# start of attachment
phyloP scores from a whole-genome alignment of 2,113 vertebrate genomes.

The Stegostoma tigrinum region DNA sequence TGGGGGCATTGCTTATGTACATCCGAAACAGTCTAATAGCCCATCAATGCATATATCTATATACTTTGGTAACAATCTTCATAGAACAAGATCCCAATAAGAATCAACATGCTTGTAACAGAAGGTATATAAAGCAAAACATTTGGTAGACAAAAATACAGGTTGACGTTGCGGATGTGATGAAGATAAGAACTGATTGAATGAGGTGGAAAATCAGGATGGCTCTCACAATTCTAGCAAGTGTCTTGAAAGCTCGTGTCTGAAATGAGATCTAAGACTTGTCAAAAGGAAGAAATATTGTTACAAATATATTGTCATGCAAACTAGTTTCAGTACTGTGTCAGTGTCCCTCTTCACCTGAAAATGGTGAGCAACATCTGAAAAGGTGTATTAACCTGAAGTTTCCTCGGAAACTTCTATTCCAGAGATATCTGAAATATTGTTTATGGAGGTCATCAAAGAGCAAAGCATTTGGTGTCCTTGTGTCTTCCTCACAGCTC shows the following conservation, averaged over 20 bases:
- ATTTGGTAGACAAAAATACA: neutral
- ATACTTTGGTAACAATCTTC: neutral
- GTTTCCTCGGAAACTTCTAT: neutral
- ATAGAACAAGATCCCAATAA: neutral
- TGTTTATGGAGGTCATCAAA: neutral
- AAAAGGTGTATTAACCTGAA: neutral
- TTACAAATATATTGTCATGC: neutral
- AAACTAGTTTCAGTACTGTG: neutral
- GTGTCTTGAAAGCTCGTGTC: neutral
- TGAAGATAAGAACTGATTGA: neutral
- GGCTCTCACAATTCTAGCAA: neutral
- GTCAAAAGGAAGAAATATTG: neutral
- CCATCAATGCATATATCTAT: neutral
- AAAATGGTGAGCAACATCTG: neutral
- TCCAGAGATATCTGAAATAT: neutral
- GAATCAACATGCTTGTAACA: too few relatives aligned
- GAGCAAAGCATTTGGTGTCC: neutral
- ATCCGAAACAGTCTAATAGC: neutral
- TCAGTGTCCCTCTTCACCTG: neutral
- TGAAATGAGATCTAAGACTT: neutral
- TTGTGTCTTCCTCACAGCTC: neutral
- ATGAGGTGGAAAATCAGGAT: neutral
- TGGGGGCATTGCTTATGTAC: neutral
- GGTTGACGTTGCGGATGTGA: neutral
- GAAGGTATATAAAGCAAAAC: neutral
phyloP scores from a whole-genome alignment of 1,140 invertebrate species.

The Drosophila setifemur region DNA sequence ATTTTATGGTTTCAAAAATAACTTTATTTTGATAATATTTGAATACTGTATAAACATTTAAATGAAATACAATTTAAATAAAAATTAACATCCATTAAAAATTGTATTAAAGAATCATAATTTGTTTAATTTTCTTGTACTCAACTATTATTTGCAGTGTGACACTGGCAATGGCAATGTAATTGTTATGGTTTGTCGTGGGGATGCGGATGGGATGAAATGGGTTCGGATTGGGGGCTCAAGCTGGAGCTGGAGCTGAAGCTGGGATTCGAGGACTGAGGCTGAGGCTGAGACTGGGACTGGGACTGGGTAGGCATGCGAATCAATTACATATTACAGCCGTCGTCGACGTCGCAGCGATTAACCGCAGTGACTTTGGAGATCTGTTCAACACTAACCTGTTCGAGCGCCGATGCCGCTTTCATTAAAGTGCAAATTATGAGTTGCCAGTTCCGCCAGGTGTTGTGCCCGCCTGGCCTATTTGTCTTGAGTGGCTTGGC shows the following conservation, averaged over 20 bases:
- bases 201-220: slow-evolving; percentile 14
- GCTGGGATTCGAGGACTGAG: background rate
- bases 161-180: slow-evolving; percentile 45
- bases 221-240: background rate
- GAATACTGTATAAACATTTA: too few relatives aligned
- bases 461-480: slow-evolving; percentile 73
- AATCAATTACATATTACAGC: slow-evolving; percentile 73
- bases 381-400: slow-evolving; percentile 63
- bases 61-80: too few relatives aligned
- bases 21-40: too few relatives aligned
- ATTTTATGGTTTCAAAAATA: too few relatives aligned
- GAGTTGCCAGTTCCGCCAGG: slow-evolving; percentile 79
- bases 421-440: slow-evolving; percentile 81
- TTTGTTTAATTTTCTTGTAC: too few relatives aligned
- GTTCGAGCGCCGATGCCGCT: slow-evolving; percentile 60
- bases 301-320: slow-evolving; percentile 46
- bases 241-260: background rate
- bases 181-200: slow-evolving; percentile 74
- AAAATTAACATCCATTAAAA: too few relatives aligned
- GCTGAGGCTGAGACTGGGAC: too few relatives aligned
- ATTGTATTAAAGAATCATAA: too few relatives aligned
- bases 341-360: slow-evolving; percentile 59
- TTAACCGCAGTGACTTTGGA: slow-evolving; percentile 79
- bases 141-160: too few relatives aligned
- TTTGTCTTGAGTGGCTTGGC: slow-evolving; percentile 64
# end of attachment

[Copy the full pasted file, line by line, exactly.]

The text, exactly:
phyloP scores from a whole-genome alignment of 2,113 vertebrate genomes.

The Stegostoma tigrinum region DNA sequence TGGGGGCATTGCTTATGTACATCCGAAACAGTCTAATAGCCCATCAATGCATATATCTATATACTTTGGTAACAATCTTCATAGAACAAGATCCCAATAAGAATCAACATGCTTGTAACAGAAGGTATATAAAGCAAAACATTTGGTAGACAAAAATACAGGTTGACGTTGCGGATGTGATGAAGATAAGAACTGATTGAATGAGGTGGAAAATCAGGATGGCTCTCACAATTCTAGCAAGTGTCTTGAAAGCTCGTGTCTGAAATGAGATCTAAGACTTGTCAAAAGGAAGAAATATTGTTACAAATATATTGTCATGCAAACTAGTTTCAGTACTGTGTCAGTGTCCCTCTTCACCTGAAAATGGTGAGCAACATCTGAAAAGGTGTATTAACCTGAAGTTTCCTCGGAAACTTCTATTCCAGAGATATCTGAAATATTGTTTATGGAGGTCATCAAAGAGCAAAGCATTTGGTGTCCTTGTGTCTTCCTCACAGCTC shows the following conservation, averaged over 20 bases:
- ATTTGGTAGACAAAAATACA: neutral
- ATACTTTGGTAACAATCTTC: neutral
- GTTTCCTCGGAAACTTCTAT: neutral
- ATAGAACAAGATCCCAATAA: neutral
- TGTTTATGGAGGTCATCAAA: neutral
- AAAAGGTGTATTAACCTGAA: neutral
- TTACAAATATATTGTCATGC: neutral
- AAACTAGTTTCAGTACTGTG: neutral
- GTGTCTTGAAAGCTCGTGTC: neutral
- TGAAGATAAGAACTGATTGA: neutral
- GGCTCTCACAATTCTAGCAA: neutral
- GTCAAAAGGAAGAAATATTG: neutral
- CCATCAATGCATATATCTAT: neutral
- AAAATGGTGAGCAACATCTG: neutral
- TCCAGAGATATCTGAAATAT: neutral
- GAATCAACATGCTTGTAACA: too few relatives aligned
- GAGCAAAGCATTTGGTGTCC: neutral
- ATCCGAAACAGTCTAATAGC: neutral
- TCAGTGTCCCTCTTCACCTG: neutral
- TGAAATGAGATCTAAGACTT: neutral
- TTGTGTCTTCCTCACAGCTC: neutral
- ATGAGGTGGAAAATCAGGAT: neutral
- TGGGGGCATTGCTTATGTAC: neutral
- GGTTGACGTTGCGGATGTGA: neutral
- GAAGGTATATAAAGCAAAAC: neutral
phyloP scores from a whole-genome alignment of 1,140 invertebrate species.

The Drosophila setifemur region DNA sequence ATTTTATGGTTTCAAAAATAACTTTATTTTGATAATATTTGAATACTGTATAAACATTTAAATGAAATACAATTTAAATAAAAATTAACATCCATTAAAAATTGTATTAAAGAATCATAATTTGTTTAATTTTCTTGTACTCAACTATTATTTGCAGTGTGACACTGGCAATGGCAATGTAATTGTTATGGTTTGTCGTGGGGATGCGGATGGGATGAAATGGGTTCGGATTGGGGGCTCAAGCTGGAGCTGGAGCTGAAGCTGGGATTCGAGGACTGAGGCTGAGGCTGAGACTGGGACTGGGACTGGGTAGGCATGCGAATCAATTACATATTACAGCCGTCGTCGACGTCGCAGCGATTAACCGCAGTGACTTTGGAGATCTGTTCAACACTAACCTGTTCGAGCGCCGATGCCGCTTTCATTAAAGTGCAAATTATGAGTTGCCAGTTCCGCCAGGTGTTGTGCCCGCCTGGCCTATTTGTCTTGAGTGGCTTGGC shows the following conservation, averaged over 20 bases:
- bases 201-220: slow-evolving; percentile 14
- GCTGGGATTCGAGGACTGAG: background rate
- bases 161-180: slow-evolving; percentile 45
- bases 221-240: background rate
- GAATACTGTATAAACATTTA: too few relatives aligned
- bases 461-480: slow-evolving; percentile 73
- AATCAATTACATATTACAGC: slow-evolving; percentile 73
- bases 381-400: slow-evolving; percentile 63
- bases 61-80: too few relatives aligned
- bases 21-40: too few relatives aligned
- ATTTTATGGTTTCAAAAATA: too few relatives aligned
- GAGTTGCCAGTTCCGCCAGG: slow-evolving; percentile 79
- bases 421-440: slow-evolving; percentile 81
- TTTGTTTAATTTTCTTGTAC: too few relatives aligned
- GTTCGAGCGCCGATGCCGCT: slow-evolving; percentile 60
- bases 301-320: slow-evolving; percentile 46
- bases 241-260: background rate
- bases 181-200: slow-evolving; percentile 74
- AAAATTAACATCCATTAAAA: too few relatives aligned
- GCTGAGGCTGAGACTGGGAC: too few relatives aligned
- ATTGTATTAAAGAATCATAA: too few relatives aligned
- bases 341-360: slow-evolving; percentile 59
- TTAACCGCAGTGACTTTGGA: slow-evolving; percentile 79
- bases 141-160: too few relatives aligned
- TTTGTCTTGAGTGGCTTGGC: slow-evolving; percentile 64